The well-told section of that phrase is the area in which much of the above thread, and most usual complaints about bad writing, directs its attention. We’ll have to set aside the debate about “story”: having read all too many defenses about story as some by-God divine center of writing, film, and so on, I’ve managed to see past the semantics of the word “story” to really mean that the writing is even about something, and structured in such a manner as to present what it’s talking about. So it could as well be A good topic well-told or a good message well told or whatever, story is just the most common, most familiar, and most respected structure of writing. For another way of looking at this, there is also good and bad technical writing which revolves around “does the reader understand the technical details?” as “a good story” and “is the writing clear and follow logical order?” as “well-told”.

So if the complaint around pop novels is that the story is fine, the writing is “bad”, then we’re focusing on the writing not being “well told”. You can have the opposite: well-told writing without a good story. One usually does not see this rarity simply because those who write well tend to have natural adherence to storytelling… it’s those who don’t write well who often need help structuring stories as well. They go hand in hand. For instance, over-flowery, over-poetic language exists, and is bad writing because it is bad storytelling — if a character is tying their shoes and not predisposed to philosophical/poetic thought, the act of tying his shoes shouldn’t take four paragraphs to describe in intricate, emotional detail no matter how pretty the language used.

“Well told” largely comes down to mechanics and style. Mechanics are things like bad grammar, punctuation, and usage (such as malapropism). Style are things like the above over-poetic descriptions, redundant or ironic vocabulary, pacing issues, and the like. All of these things are fluid and perceptions change as to “properness” over time, but by and large the essential elements tend to remain the same. We can niggle over how many exclamation points a full length novel should have*, but basically good writers internalize a set of rules and procedures that makes their writing both compelling and clear, and break them only in cases in which the purpose of breaking them is also compelling and clear (for instance, nobody but those who really miss the point criticize Flowers for Algernon for bad spelling and punctuation in the beginning and closing bits).

So when you’re reading something and thinking to yourself, “This is bad writing,” usually you should be able to point to some improper use of mechanics or style. Like if the plot is thrilling but the writing falls flat, you are complaining about style, which does not mean that “He took the gun and shot the man, who died” is bad because it isn’t, “The trigger set off the sonorous excitement of an echoing bang that roundly filled the room and bounced off their skulls, as the bullet thrashed through the man’s perforated ribcage with a crackle and a burst of red blood that sprayed in droplets amongst the wavelengths of the guns’ blaring ricochet held in space, until his heart pounded the last beats and the frozen silent screaming corpse lay on the ground in a pool of crimson red,” which is ALSO bad, but because neither example really use language in a manner that gives the instance of shooting a person to death immediacy and psychic distance.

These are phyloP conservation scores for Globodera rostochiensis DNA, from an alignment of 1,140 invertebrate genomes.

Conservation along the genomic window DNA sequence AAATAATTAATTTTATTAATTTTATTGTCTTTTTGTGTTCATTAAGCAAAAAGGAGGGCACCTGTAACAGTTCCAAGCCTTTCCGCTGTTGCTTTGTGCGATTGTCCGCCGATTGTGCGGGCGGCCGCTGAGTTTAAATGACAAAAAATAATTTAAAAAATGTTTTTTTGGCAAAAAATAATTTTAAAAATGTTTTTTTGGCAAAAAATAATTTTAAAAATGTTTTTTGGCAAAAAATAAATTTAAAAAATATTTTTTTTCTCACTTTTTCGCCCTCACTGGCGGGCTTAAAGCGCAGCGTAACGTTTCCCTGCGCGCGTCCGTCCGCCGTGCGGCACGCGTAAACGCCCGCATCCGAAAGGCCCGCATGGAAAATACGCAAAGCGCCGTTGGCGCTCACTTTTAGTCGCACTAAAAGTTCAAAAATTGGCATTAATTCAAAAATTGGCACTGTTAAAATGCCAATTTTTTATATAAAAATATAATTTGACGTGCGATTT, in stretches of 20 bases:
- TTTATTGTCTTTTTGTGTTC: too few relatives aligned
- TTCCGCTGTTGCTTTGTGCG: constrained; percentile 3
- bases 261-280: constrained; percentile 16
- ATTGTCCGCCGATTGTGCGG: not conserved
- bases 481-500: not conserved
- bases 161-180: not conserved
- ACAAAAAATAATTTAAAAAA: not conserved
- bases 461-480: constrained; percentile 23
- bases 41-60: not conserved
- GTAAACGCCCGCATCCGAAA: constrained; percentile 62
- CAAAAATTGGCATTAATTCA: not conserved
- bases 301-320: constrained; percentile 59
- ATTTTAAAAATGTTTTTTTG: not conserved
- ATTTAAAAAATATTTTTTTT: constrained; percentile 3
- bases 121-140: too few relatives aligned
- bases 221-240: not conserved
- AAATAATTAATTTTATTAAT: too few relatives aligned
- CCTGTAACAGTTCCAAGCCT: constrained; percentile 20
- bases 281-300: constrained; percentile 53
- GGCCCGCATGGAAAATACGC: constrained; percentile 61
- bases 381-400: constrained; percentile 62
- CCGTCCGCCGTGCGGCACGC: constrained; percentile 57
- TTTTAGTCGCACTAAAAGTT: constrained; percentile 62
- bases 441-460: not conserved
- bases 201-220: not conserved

—PolarisDiB

*Really. This is an issue mentioned in many of the books on writing I’ve read, that goes further than “lots of exclamation points really makes your writing suck” to the actual point of stating, “a full length novel should only have one, and even that one should be avoided.” If it gets to THAT point, where we’re like, “OH shit! This thread post has a second exclamation point! The horror…” then we’re no longer in the realm of good or bad writing and much more in the realm of obsessiveness.

—DiB

Matt Parks

about 2 years ago

“A good story well-told.”

I’m pretty sure that was McKee. The phrase borrowed from Mark Twain, perhaps?:

“I like a good story well told. That is the reason I am sometimes forced to tell them myself.”

Brentos

about 2 years ago

i will come back here tomorrow after i sleep to further bump and then discuss this topic (which is one of my favorites)